You know, I’m going to stop doubting Pixar when it comes to Toy Story movies. After 2, I was skeptical of 3, and after 3 – man did I not think 4 was going to be anything special. Somehow, however, Pixar has managed to defy the law of diminishing returns and Toy Story 4 is as amazing (if not more so) than its predecessors. From its characters to its dialogue to its unbelievable sense of self-awareness, Toy Story 4 is an unexpected gem.
But there’s one thing in particular I want to focus on: Walking out of the theater, I got the sense that the story was more familiar than I had initially thought. I’m not calling Toy Story 4 a rip-off, not by a long shot…but it definitely takes a lot of inspiration from a very unlikely source. When I call Toy Story 4 Pixar’s version of Frankenstein, please know that I’m not talking about Forky – well, not just about Forky.
Yesterday I had the pleasure of seeing Pixar’s new movie, Monsters University. In my past posts, I have made no secret my disappointment at recent Pixar films (Brave, Cars 2) but I’m happy to report that Monsters University is a step back into the spotlight for Pixar. Sure, it doesn’t have the heart that its predecessor, Monsters Inc., had but overall I would actually say that I had more fun with Monsters University. The prequel definitely had more memorable characters in it (Boo was missed but it was nice to actually get to know Mike and Sully). But anyway, I could go into more detail here but I’ll say see the movie for yourself and judge. I would like to talk about Pixar studios more as a whole today rather than focus on their most recent accomplishment.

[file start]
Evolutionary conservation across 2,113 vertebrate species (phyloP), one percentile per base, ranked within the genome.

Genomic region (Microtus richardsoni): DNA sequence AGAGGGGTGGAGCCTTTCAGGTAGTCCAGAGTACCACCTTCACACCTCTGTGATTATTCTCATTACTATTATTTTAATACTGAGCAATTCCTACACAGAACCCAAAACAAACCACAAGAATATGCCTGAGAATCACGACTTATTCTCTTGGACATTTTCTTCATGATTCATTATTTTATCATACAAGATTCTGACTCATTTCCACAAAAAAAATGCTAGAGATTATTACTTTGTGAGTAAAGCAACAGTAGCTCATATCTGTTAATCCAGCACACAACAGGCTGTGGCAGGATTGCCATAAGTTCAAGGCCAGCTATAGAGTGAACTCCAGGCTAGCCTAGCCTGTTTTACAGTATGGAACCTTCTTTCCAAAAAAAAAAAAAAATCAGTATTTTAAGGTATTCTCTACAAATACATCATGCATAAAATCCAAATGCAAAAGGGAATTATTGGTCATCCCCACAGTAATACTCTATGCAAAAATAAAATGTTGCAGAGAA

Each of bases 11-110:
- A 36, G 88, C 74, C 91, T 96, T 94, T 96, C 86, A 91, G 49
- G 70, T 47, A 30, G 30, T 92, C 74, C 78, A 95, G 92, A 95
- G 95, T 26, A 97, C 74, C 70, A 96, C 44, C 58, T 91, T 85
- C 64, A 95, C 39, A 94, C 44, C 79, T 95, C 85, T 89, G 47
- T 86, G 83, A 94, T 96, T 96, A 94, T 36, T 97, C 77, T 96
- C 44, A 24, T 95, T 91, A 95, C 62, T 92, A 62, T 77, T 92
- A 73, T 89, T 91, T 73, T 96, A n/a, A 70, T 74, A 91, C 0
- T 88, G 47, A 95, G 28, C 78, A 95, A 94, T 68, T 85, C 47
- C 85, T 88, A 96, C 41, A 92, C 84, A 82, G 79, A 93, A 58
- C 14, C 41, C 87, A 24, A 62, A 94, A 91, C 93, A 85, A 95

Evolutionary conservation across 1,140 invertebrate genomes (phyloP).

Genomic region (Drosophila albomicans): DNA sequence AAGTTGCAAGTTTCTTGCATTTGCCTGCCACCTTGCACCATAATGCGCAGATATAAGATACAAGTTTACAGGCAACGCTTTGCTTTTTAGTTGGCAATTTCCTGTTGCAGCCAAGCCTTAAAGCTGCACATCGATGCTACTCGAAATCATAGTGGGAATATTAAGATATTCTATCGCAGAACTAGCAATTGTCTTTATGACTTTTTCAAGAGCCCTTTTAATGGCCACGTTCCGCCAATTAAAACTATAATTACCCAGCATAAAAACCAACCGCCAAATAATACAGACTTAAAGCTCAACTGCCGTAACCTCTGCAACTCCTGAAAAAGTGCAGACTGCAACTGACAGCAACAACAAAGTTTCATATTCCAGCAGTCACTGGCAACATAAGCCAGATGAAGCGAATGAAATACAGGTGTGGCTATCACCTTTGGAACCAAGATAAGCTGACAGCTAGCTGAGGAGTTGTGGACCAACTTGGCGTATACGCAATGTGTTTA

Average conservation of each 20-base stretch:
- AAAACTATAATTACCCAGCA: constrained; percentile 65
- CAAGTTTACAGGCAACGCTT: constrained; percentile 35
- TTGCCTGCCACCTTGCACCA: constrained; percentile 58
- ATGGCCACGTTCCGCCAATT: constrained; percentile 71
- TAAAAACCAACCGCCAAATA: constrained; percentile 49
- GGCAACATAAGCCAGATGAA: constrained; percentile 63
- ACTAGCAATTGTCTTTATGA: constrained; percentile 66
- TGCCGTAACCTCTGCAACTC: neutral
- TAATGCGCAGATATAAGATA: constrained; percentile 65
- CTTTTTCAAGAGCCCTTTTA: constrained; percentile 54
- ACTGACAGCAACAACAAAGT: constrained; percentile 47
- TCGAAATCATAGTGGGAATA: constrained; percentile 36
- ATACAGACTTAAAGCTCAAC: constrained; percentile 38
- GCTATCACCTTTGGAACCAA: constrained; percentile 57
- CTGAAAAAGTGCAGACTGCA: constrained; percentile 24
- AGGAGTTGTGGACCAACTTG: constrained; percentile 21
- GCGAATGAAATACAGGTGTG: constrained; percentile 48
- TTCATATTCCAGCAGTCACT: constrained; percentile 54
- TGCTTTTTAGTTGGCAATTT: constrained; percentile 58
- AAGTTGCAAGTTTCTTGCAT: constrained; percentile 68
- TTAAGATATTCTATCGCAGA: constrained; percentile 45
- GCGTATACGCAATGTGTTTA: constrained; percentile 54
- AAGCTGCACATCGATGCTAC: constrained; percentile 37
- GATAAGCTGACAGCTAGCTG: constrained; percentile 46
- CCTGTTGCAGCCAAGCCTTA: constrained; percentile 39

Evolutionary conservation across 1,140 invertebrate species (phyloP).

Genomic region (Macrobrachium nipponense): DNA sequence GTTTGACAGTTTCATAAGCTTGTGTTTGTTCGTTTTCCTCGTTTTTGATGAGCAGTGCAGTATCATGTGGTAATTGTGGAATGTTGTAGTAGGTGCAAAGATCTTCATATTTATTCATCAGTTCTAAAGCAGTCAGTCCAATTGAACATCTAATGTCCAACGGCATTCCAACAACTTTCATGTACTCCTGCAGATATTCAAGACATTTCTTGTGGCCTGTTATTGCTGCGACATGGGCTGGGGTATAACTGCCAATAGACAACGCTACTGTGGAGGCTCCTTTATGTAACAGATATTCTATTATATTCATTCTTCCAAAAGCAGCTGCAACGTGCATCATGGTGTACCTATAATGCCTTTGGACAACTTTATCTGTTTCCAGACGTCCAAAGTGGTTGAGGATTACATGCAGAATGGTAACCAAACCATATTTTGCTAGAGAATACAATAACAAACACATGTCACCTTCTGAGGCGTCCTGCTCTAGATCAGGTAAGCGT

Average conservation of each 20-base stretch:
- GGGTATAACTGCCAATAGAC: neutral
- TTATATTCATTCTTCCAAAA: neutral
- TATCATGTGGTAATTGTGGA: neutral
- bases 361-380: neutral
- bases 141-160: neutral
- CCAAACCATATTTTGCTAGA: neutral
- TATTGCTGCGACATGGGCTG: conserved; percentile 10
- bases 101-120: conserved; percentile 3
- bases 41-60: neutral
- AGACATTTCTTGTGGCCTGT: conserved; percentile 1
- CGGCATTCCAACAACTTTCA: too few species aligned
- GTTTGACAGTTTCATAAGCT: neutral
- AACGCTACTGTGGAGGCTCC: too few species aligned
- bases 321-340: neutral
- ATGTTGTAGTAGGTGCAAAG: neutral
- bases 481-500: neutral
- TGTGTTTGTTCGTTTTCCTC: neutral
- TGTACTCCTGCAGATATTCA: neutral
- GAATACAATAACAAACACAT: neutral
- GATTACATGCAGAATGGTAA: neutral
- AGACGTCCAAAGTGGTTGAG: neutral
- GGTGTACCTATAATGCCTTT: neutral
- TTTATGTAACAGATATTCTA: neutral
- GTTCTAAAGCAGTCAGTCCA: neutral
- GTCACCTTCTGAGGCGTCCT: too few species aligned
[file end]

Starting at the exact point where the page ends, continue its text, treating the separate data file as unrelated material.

A trip to Metacritic prompted this article. After seeing Monsters University I was interested to see the critical reaction. Monsters Inc. enjoys a 78 on the movie review website and I figured that its prequel would be around there. It’s not. I was actually really surprised to see that Monsters University currently only clocks in at a 64. What’s more surprising is that much of the criticism simply accuses the film of being a cash grab and condemns Pixar for their lack of originality. To be fair: nobody really ever asked for a Monsters Inc. prequel. However, simply because no one asked for it doesn’t mean it can’t be a good film. Also I would like to think I’m good at spotting cash grabs. Putting Jango Fett in Star Wars Episode II for instance, that was a cash grab (the father of the best selling Star Wars toy ever made). Monsters University was not made simply to make Pixar more dollars and shame on any critic who thinks that. One can dislike the movie sure but there are other legitimate weaknesses to criticize.
Amongst the reviews I read, I was shocked to discover an atmosphere of distrust toward Pixar. In general it seems that critics aren’t as warm to the animation company as they once were. I decided to take a look at where other animation studios ranked according to Metacritic’s review pool. Here is what I found:
Walt Disney Animation Studios – Overall ranking: 69 (Highest rated film: Winne the Pooh at 74)
– Special Note: This does not include the old Walt Disney Studios Animation company, merely the most recent one that formed after Disney acquired Pixar.
Dreamworks Animation – Overall ranking: 63 (Highest rated film: Wallace & Gromit in The Curse of the Were-Rabbit at 87)
Sony Pictures Animation – Overall ranking: 58 (Highest rated film: The Pirates! Band of Misfits at 73)